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Inspiration for this doodle comes from my friend's vacation pic, in which she took us all to the gun show with her flexing.  She has arms to be proud of and a loving, supportive personality to match.

When I shared it with her, she shared it on her Facebook page, stating that I didn't even know what she had had to overcome in the last 10 years.  And I don't.

And it got me thinking...

that there are so many stories out there of how individuals are overcomers, and how often those stories aren't shared.

And it reminded me of a time...

that I decided it was time to share my story of being an overcomer.  My redemption song.  It was on August 14, 2014, in response to the reaction of many to the news of the suicide on Robin Williams.  I decided it was a good time to share my story socially, on Facebook, because I wasn't ashamed, and anybody else suffering from mental health struggles shouldn't be ashamed either.  

So in case you missed it...

here is my post from 2014:

I think I get it. I think I understand partially why so many are out there claiming depression related suicide is selfish. It is because they are humans, humans with limited experiences and a natural tendency toward egocentrism. Suicide seems selfish to those left behind because it is impossible to feel what the victim, yes victim, was feeling. And to many who haven't suffered, yes suffered, it is hard to imagine one would want to end one's life over feeling sad.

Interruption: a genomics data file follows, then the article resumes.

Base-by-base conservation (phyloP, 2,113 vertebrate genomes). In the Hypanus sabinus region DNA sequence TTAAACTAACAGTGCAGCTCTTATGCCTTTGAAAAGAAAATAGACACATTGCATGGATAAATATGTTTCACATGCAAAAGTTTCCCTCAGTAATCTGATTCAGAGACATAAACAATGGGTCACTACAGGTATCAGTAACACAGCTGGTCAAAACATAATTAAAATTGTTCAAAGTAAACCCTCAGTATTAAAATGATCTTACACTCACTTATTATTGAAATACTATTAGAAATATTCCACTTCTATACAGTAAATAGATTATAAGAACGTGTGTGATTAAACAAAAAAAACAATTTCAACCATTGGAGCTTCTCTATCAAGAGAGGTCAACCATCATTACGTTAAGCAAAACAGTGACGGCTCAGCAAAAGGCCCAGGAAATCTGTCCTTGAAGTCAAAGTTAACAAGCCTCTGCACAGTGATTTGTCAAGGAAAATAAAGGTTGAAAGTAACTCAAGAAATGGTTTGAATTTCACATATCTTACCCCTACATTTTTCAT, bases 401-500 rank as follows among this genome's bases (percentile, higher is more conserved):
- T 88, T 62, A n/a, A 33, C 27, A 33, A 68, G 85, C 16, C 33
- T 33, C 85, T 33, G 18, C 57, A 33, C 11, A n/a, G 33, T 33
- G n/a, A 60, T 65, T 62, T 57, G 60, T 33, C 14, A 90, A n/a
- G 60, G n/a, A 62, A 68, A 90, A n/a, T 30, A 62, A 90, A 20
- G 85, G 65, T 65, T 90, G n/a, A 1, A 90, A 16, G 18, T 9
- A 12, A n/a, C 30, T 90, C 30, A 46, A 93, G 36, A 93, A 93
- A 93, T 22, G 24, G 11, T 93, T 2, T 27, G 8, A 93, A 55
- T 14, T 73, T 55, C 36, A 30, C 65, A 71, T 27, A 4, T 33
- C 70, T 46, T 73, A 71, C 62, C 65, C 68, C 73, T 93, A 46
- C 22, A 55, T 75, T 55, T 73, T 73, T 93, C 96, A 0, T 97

Depression and sadness are often used interchangeably in today's vernacular. But real depression is so much more. It is overwhelming, illogical, all-consuming, frustrating sadness, and hopelessness, suffocating guilt, anxiety, heavy shame, feelings of unworthiness, physical pain, exhaustion and other soul sucking symptoms. Every synapse is firing messages to one's mind, body, and spirit that it isn't worth it.

It isn't as simple as turning on the light, because you can't find the switch in the darkness no matter how desperately you search. And you are often searching alone. Why....HOW can you ask for help when your truth is that you are nothing? The challenge is often insurmountable and the battle is frighteningly private.

Death and suicide are incredibly sad and I do not celebrate or champion suicide. I don't think anyone does, but for me, I can understand that when one is fighting a disabling, painful disease for a long time, sometimes people want to stop the treatment. And mental illness is no different. 

Having been a lifelong sufferer of depression, which first manifested in childhood as stomach aches and insomnia, and later as bulimia, and in my lowest in college as suicidal ideation, I am grateful that I was finally able to find the switch and turn on the light. Sometimes I am medicated and sometimes I can go without, but every day I have to work to get to the switch and often my bulb struggles to burn bright. 

So I get it, someone else's struggles are impossible to fully understand, but for the sake of everything that is bright, we can still show compassion. Because the last thing a person who feels like nothing needs to hear is that where they are mentally and emotionally is selfish.

You are an Overcomer

Maybe you struggle with depression too, or maybe your struggle is something different.  But I believe that you are strong, that you are loved, and that you can overcome.  Maybe you already know your story.  I encourage you to share it.  If you haven't ever checked out my favorite Overcomer and her storytelling check out Glennon Doyle Melton on the Momastery.

If you are feeling hopeless and considering suicide 

National Suicide Prevention Hotline1-800-273-8255


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